Tag Archives: Marathon training

The One Five Days Before the London Marathon …

My current internal monologue …

Oh God, I have a muffin top. Tapering is making me fat. 

Would cropped running tights or full length make me look slimmer. Must remember to do a fat-test in the mirror later. Add that to the to-do list.

I only wish I had had a more positive response to the question ‘Can I wear Spanx whilst running a marathon?’

[To boyf] Wake up!! Do you think I’m putting weight on? I think I’ve put weight on.

[Boyf briefly opens his eyes with a look I’ve seen on wildlife documentaries, right before the lion eats its prey. Makes a token ‘You’re not fat’ comment and rolls over]

Well, I have put weight on. And I don’t think I’ve put in enough training. This is going to be a nightmare. Should I do a long-ish run tonight? 

No, you shouldn’t run tonight, you mentalist! It’s five days before the marathon. This isn’t in the plan. STICK TO THE PLAN.

I think my knees aching. Is it an ache or a pain? Pain score it. 

Erm, it’s a 6. Is 6 good or bad? I need emergency physio. 

How early can I call the physio? What time is it anyway? 6am!!!

Why can’t I sleep beyond 6am anymore? This has happened every morning for almost a week. 

I bet I oversleep on Sunday morning. Must remember to set more than one alarm. Add that to the to-do list. I’m probably going to need another bit of paper. It’s quite long. 

Is everyone else running London going through this?

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The One Where I Talk to Myself for 21 Long Miles …

This weekend a remarkable thing happened … I ran 21 miles. Erm, did you get that? 21 miles! I get tired just driving 21 miles let alone running it. I am obviously skipping over the memory of wanting to vomit my own spleen and running like my legs were on fire.

I went out on Saturday morning before the sun came up and was about 8 miles in before I wanted to scream ‘For the love of God, why is it so hot?’ to everyone I came across. The irony that I’ve spent the last few months complaining about the cold, wind and rain is not lost on me. Rest assured of that.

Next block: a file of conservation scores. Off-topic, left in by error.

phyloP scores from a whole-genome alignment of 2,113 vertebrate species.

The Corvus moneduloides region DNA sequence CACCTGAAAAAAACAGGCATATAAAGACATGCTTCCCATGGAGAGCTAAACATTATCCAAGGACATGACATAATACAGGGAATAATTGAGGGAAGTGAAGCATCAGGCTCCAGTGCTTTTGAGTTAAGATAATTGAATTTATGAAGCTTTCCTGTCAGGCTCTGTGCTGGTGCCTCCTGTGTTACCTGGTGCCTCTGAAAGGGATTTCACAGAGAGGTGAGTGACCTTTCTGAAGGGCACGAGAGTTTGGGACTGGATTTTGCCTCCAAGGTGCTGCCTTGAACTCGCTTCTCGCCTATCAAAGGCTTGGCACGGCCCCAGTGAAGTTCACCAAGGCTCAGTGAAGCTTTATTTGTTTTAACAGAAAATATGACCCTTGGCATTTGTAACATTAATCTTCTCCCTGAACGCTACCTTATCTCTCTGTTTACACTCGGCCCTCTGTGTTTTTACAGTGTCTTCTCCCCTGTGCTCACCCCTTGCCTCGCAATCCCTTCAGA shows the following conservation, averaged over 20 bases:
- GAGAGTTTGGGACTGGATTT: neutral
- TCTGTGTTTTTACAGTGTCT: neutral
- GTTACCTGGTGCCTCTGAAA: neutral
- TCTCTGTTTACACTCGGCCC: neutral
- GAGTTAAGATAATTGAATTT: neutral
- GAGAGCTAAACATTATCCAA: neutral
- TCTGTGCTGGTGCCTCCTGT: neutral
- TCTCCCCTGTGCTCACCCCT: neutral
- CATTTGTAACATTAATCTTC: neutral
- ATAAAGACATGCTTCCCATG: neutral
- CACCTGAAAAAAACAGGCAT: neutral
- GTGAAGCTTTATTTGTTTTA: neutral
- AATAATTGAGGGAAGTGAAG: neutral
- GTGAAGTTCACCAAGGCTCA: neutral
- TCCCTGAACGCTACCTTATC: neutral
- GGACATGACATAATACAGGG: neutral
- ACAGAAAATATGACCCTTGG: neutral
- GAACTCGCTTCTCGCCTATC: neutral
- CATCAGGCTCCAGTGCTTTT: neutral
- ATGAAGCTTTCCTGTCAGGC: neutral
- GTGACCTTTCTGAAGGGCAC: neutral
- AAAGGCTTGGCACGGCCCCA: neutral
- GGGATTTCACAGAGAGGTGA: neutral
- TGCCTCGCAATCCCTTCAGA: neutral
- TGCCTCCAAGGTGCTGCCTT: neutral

Kit check!

I decided that as it was my most difficult run yet, I needed something to keep my going, so I ran to my favourite place in London – Victoria Park in Hackney. I lived in the area for three years and miss it dearly. I’ve managed to overwrite all of my memories of gangland killings and the sight of the local youth running with armfuls of stolen goods during the riots. Instead I remember things like riding my bike to the local deli to buy cheese and getting drunk in the park every time the sun was even a little bit out. Ah, the joy of selected memory. Sadly my boyf doesn’t have the same thing and when I mention moving back to Hackney he reminds me about the price of car insurance and parking permits.

Anyway, Hackney, or specifically Victoria Park is beautiful in the sunshine and on Saturday it welcomed me back in all its sunny glory. I got into the park at just under 9 miles and joined a 10k run for a few laps, making it up to 12 miles before heading out on my return leg. I stopped briefly at 12 miles to get more water and after sitting down for five minutes lost all momentum and ended up looking like this.



Nine miles to go!

Everything was going okay until mile 15 when I started to doubt myself and spent a few miles telling myself I had to stop. It went a little bit like this …

Me: 14 miles, this is great, I’m doing so well.

Me: 15 miles. Oh for f***’s sake, I can’t take this any more. This is too much. Stop running. 

Me: Don’t you dare stop running.

Me: Why did I ever think I could run a marathon? This is stupid. Perhaps I’m mental.

Me: Gah, why am I still running?

Me: Hang on, what’s happening to my hip? Oh God, my hip’s falling off. Can a hip fall off? It feels like it’s become detached. I can’t take it any more. And my knees are on fire. Are they actually on fire? I can’t see any smoke.


I did this for another five miles and almost cried when I heard my running app say  ‘20 miles’. The only thing that stopped me was the fear of losing more body salt and imminent death.

I was going to walk the final mile but found walking strangely more painful than running, so instead I spent the last part of my running like a robot in need of some WD40. But I did it! 21.2 miles done and just five weeks to go.


21 miles done!


A self-congratulating post-run selfie

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The One Where I Navigate a Rally Track and Blame it all on Google

Yesterday I learnt a valuable running lesson, and I think you should all hear it. NEVER TRUST GOOGLE WALKING DIRECTIONS. As I set off on my longest run so far – 15 miles – little did I know that at least 10 of those miles would be spent shuffling and crying to myself along 60mph roads with no footpath. I was terrified. I know I tend to over exaggerate stuff for comedy effect but I can genuinely say, hand on heart, yesterday was one of the worst experiences of my running life.